I can’t help but smile when I see the remnant of luggage decorating the spaces in our building.

It is a reminder of the history that inhabits these walls. And before the luggage factory, back when the Puget waters met the western wall, a fisherman’s wharf greeted the day’s catch with open arms. This is the building that now bears our name – The Seattle School.

I smile because the allegory of a former fisherman’s wharf/luggage factory now housing grad students is not lost on me.  Just like a fisherman casting his nets into the Pacific, we dive into the depths of the soul to see what can be brought to the surface.  And just like a luggage maker filling his space with suitcases, we fill the building with the baggage of our hearts.

We are a group of artists, nomads, farmers, fishers of men, orphans, wanderers, prophets, & gypsies that are desperately seeking to reek of healing of grace.  Our pasts chased us into this building, and I’m hoping for a future that will one-day chase us out.

This building is not an easy building to be in. It’s not normal for people to openly tote around so much baggage – let alone talk about it in a room full of aspiring therapists and pastors. We talk about meeting. We find it difficult to be in this building and hold the tension of also being out in the world, let alone finding community elsewhere. For now, we learn to be here, how can we be elsewhere too?

Mainly for it not to be called church, we named it Exhale. We sought just that. We needed a space to breathe – find rest in the midst of our work. Exhale has become my community to hold my past baggage of church & community. I never envisioned Exhale to become for me what it has – a hope, a symbol for how to live out a new way of being in community with others. To be a fisher of men and provide space to hold another’s luggage, this building reflects incarnation.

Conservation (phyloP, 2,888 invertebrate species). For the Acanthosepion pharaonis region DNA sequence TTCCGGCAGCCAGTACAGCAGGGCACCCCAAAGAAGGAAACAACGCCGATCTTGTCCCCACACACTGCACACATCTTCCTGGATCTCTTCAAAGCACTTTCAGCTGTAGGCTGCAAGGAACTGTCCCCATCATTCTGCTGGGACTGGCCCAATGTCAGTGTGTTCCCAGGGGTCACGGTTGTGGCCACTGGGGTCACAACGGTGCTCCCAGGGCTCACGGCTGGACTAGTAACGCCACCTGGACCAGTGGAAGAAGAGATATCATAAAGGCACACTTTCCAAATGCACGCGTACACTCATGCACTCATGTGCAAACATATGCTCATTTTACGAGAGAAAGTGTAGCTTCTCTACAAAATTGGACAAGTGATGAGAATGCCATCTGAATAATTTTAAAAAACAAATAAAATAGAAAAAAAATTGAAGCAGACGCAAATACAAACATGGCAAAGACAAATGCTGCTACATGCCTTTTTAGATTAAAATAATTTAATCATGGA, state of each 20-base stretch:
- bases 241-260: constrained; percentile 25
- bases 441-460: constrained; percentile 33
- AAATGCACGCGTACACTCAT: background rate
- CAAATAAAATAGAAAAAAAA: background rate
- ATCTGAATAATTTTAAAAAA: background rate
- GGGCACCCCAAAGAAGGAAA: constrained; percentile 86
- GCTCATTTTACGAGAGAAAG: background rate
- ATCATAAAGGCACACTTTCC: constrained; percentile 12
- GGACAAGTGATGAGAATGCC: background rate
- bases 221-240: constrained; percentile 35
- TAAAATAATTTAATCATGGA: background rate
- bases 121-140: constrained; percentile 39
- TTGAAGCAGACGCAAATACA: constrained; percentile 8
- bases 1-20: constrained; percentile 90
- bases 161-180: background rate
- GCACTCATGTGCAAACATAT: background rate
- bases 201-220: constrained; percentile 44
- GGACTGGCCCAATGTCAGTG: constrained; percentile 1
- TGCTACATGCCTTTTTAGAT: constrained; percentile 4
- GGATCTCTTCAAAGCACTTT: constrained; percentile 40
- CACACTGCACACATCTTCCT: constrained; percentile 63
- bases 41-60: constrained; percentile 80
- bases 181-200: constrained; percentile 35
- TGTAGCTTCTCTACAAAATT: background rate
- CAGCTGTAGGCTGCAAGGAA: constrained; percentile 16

We meet bi-monthly and take turns sharing. We prepare songs to sing together. We set up microphones, chords, and a projector. We relive the times we’ve done this – set up chords, fix the sound, and set up seating. We laugh, share how much transference we have to these things, and make up a phantasmal Transference Team, just like our past churches had ushers, greeters, and praise teams. We call on this team often!

The past and the future, both welcomed to inhabit the space, as much as we can bear to share in our present. We exhale, breathe from our lungs, “we are here, I need you, be with me, can I be with you”, as chests expand and collapse. We share our stories, talk about communities we’ve failed and been failed by. We break bread, pour Welch’s juice, but communion began long before with the 6 o’clock chimes that mark our beginning. My community is a space that I can breathe with others who know of the shortness of breath we’ve come to remedy. The same aspirations we will one day go out into the world to aid.